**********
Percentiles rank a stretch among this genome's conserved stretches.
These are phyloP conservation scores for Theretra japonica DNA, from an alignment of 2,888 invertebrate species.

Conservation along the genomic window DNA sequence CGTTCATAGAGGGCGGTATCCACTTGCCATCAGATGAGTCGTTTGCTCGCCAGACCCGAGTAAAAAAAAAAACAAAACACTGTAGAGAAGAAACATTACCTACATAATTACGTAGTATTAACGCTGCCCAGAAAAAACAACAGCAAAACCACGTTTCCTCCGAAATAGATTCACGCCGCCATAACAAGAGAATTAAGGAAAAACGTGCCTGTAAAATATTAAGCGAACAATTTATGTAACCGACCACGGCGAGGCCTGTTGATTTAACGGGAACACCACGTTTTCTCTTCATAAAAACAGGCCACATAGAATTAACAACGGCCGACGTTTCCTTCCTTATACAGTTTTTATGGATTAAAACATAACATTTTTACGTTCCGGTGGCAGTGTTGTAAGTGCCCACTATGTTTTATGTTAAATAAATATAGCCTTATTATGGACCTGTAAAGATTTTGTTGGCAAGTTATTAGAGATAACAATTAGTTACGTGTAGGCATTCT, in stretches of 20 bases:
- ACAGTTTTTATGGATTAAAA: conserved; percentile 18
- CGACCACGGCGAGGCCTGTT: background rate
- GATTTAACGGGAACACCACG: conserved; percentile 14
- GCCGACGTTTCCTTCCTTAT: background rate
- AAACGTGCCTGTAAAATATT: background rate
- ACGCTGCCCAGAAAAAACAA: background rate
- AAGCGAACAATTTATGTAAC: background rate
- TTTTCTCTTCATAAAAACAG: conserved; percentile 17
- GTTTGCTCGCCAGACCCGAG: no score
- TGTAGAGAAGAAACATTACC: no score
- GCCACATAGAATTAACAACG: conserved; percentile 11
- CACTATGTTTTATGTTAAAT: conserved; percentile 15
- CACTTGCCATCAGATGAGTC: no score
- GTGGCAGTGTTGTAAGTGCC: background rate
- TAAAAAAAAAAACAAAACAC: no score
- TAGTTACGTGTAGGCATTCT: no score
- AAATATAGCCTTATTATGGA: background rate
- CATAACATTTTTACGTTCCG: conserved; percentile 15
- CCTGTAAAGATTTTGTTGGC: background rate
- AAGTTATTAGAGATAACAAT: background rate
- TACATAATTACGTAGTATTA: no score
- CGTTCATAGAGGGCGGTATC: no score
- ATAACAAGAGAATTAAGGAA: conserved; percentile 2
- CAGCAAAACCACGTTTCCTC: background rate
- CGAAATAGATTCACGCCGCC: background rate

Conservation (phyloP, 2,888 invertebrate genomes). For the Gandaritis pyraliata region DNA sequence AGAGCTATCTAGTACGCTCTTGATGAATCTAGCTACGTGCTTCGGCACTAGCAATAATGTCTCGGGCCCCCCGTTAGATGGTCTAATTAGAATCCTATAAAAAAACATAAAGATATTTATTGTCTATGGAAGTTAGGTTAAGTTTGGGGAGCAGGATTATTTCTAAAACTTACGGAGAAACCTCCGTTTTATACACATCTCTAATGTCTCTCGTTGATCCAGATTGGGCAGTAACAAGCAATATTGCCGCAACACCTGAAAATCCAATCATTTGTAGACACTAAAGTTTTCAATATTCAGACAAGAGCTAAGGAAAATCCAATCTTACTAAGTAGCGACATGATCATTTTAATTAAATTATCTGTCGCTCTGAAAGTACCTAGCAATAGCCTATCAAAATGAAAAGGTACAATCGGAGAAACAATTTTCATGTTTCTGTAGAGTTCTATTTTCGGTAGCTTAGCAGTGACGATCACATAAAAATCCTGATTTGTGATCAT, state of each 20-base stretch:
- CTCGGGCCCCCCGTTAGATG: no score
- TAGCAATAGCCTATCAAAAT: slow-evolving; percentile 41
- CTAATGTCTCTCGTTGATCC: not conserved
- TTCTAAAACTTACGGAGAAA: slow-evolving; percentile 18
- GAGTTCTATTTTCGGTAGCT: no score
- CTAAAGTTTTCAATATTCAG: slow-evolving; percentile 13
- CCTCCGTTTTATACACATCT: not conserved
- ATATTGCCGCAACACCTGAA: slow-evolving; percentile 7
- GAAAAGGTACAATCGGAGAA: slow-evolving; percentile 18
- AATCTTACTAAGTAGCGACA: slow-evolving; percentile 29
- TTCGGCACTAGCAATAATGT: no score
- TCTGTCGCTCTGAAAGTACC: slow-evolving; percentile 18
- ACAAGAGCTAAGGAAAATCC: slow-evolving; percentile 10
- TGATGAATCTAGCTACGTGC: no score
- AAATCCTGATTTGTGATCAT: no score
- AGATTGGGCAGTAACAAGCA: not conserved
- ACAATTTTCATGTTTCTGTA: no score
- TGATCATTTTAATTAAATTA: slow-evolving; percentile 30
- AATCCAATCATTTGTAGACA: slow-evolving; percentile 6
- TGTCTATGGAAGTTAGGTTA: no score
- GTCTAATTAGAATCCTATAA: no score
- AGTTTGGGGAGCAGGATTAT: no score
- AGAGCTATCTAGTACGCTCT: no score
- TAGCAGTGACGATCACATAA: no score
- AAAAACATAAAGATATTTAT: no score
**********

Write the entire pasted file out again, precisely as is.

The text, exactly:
Percentiles rank a stretch among this genome's conserved stretches.
These are phyloP conservation scores for Theretra japonica DNA, from an alignment of 2,888 invertebrate species.

Conservation along the genomic window DNA sequence CGTTCATAGAGGGCGGTATCCACTTGCCATCAGATGAGTCGTTTGCTCGCCAGACCCGAGTAAAAAAAAAAACAAAACACTGTAGAGAAGAAACATTACCTACATAATTACGTAGTATTAACGCTGCCCAGAAAAAACAACAGCAAAACCACGTTTCCTCCGAAATAGATTCACGCCGCCATAACAAGAGAATTAAGGAAAAACGTGCCTGTAAAATATTAAGCGAACAATTTATGTAACCGACCACGGCGAGGCCTGTTGATTTAACGGGAACACCACGTTTTCTCTTCATAAAAACAGGCCACATAGAATTAACAACGGCCGACGTTTCCTTCCTTATACAGTTTTTATGGATTAAAACATAACATTTTTACGTTCCGGTGGCAGTGTTGTAAGTGCCCACTATGTTTTATGTTAAATAAATATAGCCTTATTATGGACCTGTAAAGATTTTGTTGGCAAGTTATTAGAGATAACAATTAGTTACGTGTAGGCATTCT, in stretches of 20 bases:
- ACAGTTTTTATGGATTAAAA: conserved; percentile 18
- CGACCACGGCGAGGCCTGTT: background rate
- GATTTAACGGGAACACCACG: conserved; percentile 14
- GCCGACGTTTCCTTCCTTAT: background rate
- AAACGTGCCTGTAAAATATT: background rate
- ACGCTGCCCAGAAAAAACAA: background rate
- AAGCGAACAATTTATGTAAC: background rate
- TTTTCTCTTCATAAAAACAG: conserved; percentile 17
- GTTTGCTCGCCAGACCCGAG: no score
- TGTAGAGAAGAAACATTACC: no score
- GCCACATAGAATTAACAACG: conserved; percentile 11
- CACTATGTTTTATGTTAAAT: conserved; percentile 15
- CACTTGCCATCAGATGAGTC: no score
- GTGGCAGTGTTGTAAGTGCC: background rate
- TAAAAAAAAAAACAAAACAC: no score
- TAGTTACGTGTAGGCATTCT: no score
- AAATATAGCCTTATTATGGA: background rate
- CATAACATTTTTACGTTCCG: conserved; percentile 15
- CCTGTAAAGATTTTGTTGGC: background rate
- AAGTTATTAGAGATAACAAT: background rate
- TACATAATTACGTAGTATTA: no score
- CGTTCATAGAGGGCGGTATC: no score
- ATAACAAGAGAATTAAGGAA: conserved; percentile 2
- CAGCAAAACCACGTTTCCTC: background rate
- CGAAATAGATTCACGCCGCC: background rate

Conservation (phyloP, 2,888 invertebrate genomes). For the Gandaritis pyraliata region DNA sequence AGAGCTATCTAGTACGCTCTTGATGAATCTAGCTACGTGCTTCGGCACTAGCAATAATGTCTCGGGCCCCCCGTTAGATGGTCTAATTAGAATCCTATAAAAAAACATAAAGATATTTATTGTCTATGGAAGTTAGGTTAAGTTTGGGGAGCAGGATTATTTCTAAAACTTACGGAGAAACCTCCGTTTTATACACATCTCTAATGTCTCTCGTTGATCCAGATTGGGCAGTAACAAGCAATATTGCCGCAACACCTGAAAATCCAATCATTTGTAGACACTAAAGTTTTCAATATTCAGACAAGAGCTAAGGAAAATCCAATCTTACTAAGTAGCGACATGATCATTTTAATTAAATTATCTGTCGCTCTGAAAGTACCTAGCAATAGCCTATCAAAATGAAAAGGTACAATCGGAGAAACAATTTTCATGTTTCTGTAGAGTTCTATTTTCGGTAGCTTAGCAGTGACGATCACATAAAAATCCTGATTTGTGATCAT, state of each 20-base stretch:
- CTCGGGCCCCCCGTTAGATG: no score
- TAGCAATAGCCTATCAAAAT: slow-evolving; percentile 41
- CTAATGTCTCTCGTTGATCC: not conserved
- TTCTAAAACTTACGGAGAAA: slow-evolving; percentile 18
- GAGTTCTATTTTCGGTAGCT: no score
- CTAAAGTTTTCAATATTCAG: slow-evolving; percentile 13
- CCTCCGTTTTATACACATCT: not conserved
- ATATTGCCGCAACACCTGAA: slow-evolving; percentile 7
- GAAAAGGTACAATCGGAGAA: slow-evolving; percentile 18
- AATCTTACTAAGTAGCGACA: slow-evolving; percentile 29
- TTCGGCACTAGCAATAATGT: no score
- TCTGTCGCTCTGAAAGTACC: slow-evolving; percentile 18
- ACAAGAGCTAAGGAAAATCC: slow-evolving; percentile 10
- TGATGAATCTAGCTACGTGC: no score
- AAATCCTGATTTGTGATCAT: no score
- AGATTGGGCAGTAACAAGCA: not conserved
- ACAATTTTCATGTTTCTGTA: no score
- TGATCATTTTAATTAAATTA: slow-evolving; percentile 30
- AATCCAATCATTTGTAGACA: slow-evolving; percentile 6
- TGTCTATGGAAGTTAGGTTA: no score
- GTCTAATTAGAATCCTATAA: no score
- AGTTTGGGGAGCAGGATTAT: no score
- AGAGCTATCTAGTACGCTCT: no score
- TAGCAGTGACGATCACATAA: no score
- AAAAACATAAAGATATTTAT: no score